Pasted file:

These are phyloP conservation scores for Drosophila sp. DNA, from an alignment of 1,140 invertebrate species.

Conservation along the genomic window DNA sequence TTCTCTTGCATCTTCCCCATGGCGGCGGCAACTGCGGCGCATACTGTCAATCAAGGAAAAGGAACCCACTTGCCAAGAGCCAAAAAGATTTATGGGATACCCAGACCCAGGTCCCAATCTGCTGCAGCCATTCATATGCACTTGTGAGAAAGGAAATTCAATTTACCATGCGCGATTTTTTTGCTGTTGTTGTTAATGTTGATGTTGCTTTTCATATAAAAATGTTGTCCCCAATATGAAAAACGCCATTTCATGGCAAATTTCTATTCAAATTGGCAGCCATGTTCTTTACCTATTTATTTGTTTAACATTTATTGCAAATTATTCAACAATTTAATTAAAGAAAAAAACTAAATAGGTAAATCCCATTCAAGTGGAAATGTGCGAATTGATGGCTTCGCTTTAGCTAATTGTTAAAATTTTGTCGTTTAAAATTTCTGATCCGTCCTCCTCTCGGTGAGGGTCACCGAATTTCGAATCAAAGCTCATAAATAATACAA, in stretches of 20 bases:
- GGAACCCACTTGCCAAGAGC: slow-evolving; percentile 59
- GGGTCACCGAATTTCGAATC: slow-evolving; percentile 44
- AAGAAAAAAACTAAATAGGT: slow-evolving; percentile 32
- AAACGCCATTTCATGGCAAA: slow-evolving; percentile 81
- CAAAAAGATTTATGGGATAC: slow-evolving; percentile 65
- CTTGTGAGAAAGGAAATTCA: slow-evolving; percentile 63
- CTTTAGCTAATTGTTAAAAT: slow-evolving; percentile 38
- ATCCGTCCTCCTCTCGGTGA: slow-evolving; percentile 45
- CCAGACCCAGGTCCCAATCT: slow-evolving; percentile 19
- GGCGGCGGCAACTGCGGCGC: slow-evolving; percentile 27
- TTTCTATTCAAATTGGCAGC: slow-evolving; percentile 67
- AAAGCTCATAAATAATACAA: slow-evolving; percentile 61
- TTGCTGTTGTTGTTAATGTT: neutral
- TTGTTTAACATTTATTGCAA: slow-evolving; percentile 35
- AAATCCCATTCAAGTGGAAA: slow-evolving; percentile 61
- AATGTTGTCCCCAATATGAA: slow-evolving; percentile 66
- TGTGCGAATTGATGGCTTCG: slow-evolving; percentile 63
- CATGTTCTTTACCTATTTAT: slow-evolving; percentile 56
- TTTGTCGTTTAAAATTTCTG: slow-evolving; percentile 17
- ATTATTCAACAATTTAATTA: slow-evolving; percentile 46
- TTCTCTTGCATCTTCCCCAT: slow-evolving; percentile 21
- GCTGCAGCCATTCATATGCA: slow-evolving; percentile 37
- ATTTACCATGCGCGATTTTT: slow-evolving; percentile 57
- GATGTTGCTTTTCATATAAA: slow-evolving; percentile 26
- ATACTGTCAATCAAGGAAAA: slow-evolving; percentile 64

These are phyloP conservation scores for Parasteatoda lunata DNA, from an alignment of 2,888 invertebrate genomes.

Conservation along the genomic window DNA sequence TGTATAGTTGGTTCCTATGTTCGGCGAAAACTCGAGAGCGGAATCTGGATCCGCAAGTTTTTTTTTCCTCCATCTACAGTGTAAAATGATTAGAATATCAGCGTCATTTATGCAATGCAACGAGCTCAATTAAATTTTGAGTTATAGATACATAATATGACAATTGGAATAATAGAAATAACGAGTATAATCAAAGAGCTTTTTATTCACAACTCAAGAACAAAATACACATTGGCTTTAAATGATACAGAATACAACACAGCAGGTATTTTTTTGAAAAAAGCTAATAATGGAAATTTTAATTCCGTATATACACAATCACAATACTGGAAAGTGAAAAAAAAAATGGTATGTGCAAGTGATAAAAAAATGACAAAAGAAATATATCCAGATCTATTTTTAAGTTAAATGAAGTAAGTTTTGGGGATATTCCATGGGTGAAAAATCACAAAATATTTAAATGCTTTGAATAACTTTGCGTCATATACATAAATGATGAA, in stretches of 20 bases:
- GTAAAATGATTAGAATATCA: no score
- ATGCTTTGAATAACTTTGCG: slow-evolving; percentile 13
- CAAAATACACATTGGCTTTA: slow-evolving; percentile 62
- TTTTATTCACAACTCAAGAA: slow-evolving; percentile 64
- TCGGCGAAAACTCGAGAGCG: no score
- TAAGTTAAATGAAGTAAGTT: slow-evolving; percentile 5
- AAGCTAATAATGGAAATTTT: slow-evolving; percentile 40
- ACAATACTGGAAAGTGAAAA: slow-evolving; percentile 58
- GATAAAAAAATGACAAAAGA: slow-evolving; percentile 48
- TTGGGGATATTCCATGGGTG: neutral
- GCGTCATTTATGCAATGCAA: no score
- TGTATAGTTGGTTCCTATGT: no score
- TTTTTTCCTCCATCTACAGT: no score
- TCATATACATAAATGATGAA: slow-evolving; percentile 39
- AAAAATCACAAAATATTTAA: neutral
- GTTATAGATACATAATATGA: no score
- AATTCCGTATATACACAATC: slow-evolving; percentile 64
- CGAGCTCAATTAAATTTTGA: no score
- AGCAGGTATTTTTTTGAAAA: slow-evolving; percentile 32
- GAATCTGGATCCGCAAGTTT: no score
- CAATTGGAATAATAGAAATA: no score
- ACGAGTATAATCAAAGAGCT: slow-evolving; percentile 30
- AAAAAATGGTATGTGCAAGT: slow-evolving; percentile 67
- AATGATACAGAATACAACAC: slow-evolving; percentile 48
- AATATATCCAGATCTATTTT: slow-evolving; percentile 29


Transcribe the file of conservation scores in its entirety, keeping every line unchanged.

These are phyloP conservation scores for Drosophila sp. DNA, from an alignment of 1,140 invertebrate species.

Conservation along the genomic window DNA sequence TTCTCTTGCATCTTCCCCATGGCGGCGGCAACTGCGGCGCATACTGTCAATCAAGGAAAAGGAACCCACTTGCCAAGAGCCAAAAAGATTTATGGGATACCCAGACCCAGGTCCCAATCTGCTGCAGCCATTCATATGCACTTGTGAGAAAGGAAATTCAATTTACCATGCGCGATTTTTTTGCTGTTGTTGTTAATGTTGATGTTGCTTTTCATATAAAAATGTTGTCCCCAATATGAAAAACGCCATTTCATGGCAAATTTCTATTCAAATTGGCAGCCATGTTCTTTACCTATTTATTTGTTTAACATTTATTGCAAATTATTCAACAATTTAATTAAAGAAAAAAACTAAATAGGTAAATCCCATTCAAGTGGAAATGTGCGAATTGATGGCTTCGCTTTAGCTAATTGTTAAAATTTTGTCGTTTAAAATTTCTGATCCGTCCTCCTCTCGGTGAGGGTCACCGAATTTCGAATCAAAGCTCATAAATAATACAA, in stretches of 20 bases:
- GGAACCCACTTGCCAAGAGC: slow-evolving; percentile 59
- GGGTCACCGAATTTCGAATC: slow-evolving; percentile 44
- AAGAAAAAAACTAAATAGGT: slow-evolving; percentile 32
- AAACGCCATTTCATGGCAAA: slow-evolving; percentile 81
- CAAAAAGATTTATGGGATAC: slow-evolving; percentile 65
- CTTGTGAGAAAGGAAATTCA: slow-evolving; percentile 63
- CTTTAGCTAATTGTTAAAAT: slow-evolving; percentile 38
- ATCCGTCCTCCTCTCGGTGA: slow-evolving; percentile 45
- CCAGACCCAGGTCCCAATCT: slow-evolving; percentile 19
- GGCGGCGGCAACTGCGGCGC: slow-evolving; percentile 27
- TTTCTATTCAAATTGGCAGC: slow-evolving; percentile 67
- AAAGCTCATAAATAATACAA: slow-evolving; percentile 61
- TTGCTGTTGTTGTTAATGTT: neutral
- TTGTTTAACATTTATTGCAA: slow-evolving; percentile 35
- AAATCCCATTCAAGTGGAAA: slow-evolving; percentile 61
- AATGTTGTCCCCAATATGAA: slow-evolving; percentile 66
- TGTGCGAATTGATGGCTTCG: slow-evolving; percentile 63
- CATGTTCTTTACCTATTTAT: slow-evolving; percentile 56
- TTTGTCGTTTAAAATTTCTG: slow-evolving; percentile 17
- ATTATTCAACAATTTAATTA: slow-evolving; percentile 46
- TTCTCTTGCATCTTCCCCAT: slow-evolving; percentile 21
- GCTGCAGCCATTCATATGCA: slow-evolving; percentile 37
- ATTTACCATGCGCGATTTTT: slow-evolving; percentile 57
- GATGTTGCTTTTCATATAAA: slow-evolving; percentile 26
- ATACTGTCAATCAAGGAAAA: slow-evolving; percentile 64

These are phyloP conservation scores for Parasteatoda lunata DNA, from an alignment of 2,888 invertebrate genomes.

Conservation along the genomic window DNA sequence TGTATAGTTGGTTCCTATGTTCGGCGAAAACTCGAGAGCGGAATCTGGATCCGCAAGTTTTTTTTTCCTCCATCTACAGTGTAAAATGATTAGAATATCAGCGTCATTTATGCAATGCAACGAGCTCAATTAAATTTTGAGTTATAGATACATAATATGACAATTGGAATAATAGAAATAACGAGTATAATCAAAGAGCTTTTTATTCACAACTCAAGAACAAAATACACATTGGCTTTAAATGATACAGAATACAACACAGCAGGTATTTTTTTGAAAAAAGCTAATAATGGAAATTTTAATTCCGTATATACACAATCACAATACTGGAAAGTGAAAAAAAAAATGGTATGTGCAAGTGATAAAAAAATGACAAAAGAAATATATCCAGATCTATTTTTAAGTTAAATGAAGTAAGTTTTGGGGATATTCCATGGGTGAAAAATCACAAAATATTTAAATGCTTTGAATAACTTTGCGTCATATACATAAATGATGAA, in stretches of 20 bases:
- GTAAAATGATTAGAATATCA: no score
- ATGCTTTGAATAACTTTGCG: slow-evolving; percentile 13
- CAAAATACACATTGGCTTTA: slow-evolving; percentile 62
- TTTTATTCACAACTCAAGAA: slow-evolving; percentile 64
- TCGGCGAAAACTCGAGAGCG: no score
- TAAGTTAAATGAAGTAAGTT: slow-evolving; percentile 5
- AAGCTAATAATGGAAATTTT: slow-evolving; percentile 40
- ACAATACTGGAAAGTGAAAA: slow-evolving; percentile 58
- GATAAAAAAATGACAAAAGA: slow-evolving; percentile 48
- TTGGGGATATTCCATGGGTG: neutral
- GCGTCATTTATGCAATGCAA: no score
- TGTATAGTTGGTTCCTATGT: no score
- TTTTTTCCTCCATCTACAGT: no score
- TCATATACATAAATGATGAA: slow-evolving; percentile 39
- AAAAATCACAAAATATTTAA: neutral
- GTTATAGATACATAATATGA: no score
- AATTCCGTATATACACAATC: slow-evolving; percentile 64
- CGAGCTCAATTAAATTTTGA: no score
- AGCAGGTATTTTTTTGAAAA: slow-evolving; percentile 32
- GAATCTGGATCCGCAAGTTT: no score
- CAATTGGAATAATAGAAATA: no score
- ACGAGTATAATCAAAGAGCT: slow-evolving; percentile 30
- AAAAAATGGTATGTGCAAGT: slow-evolving; percentile 67
- AATGATACAGAATACAACAC: slow-evolving; percentile 48
- AATATATCCAGATCTATTTT: slow-evolving; percentile 29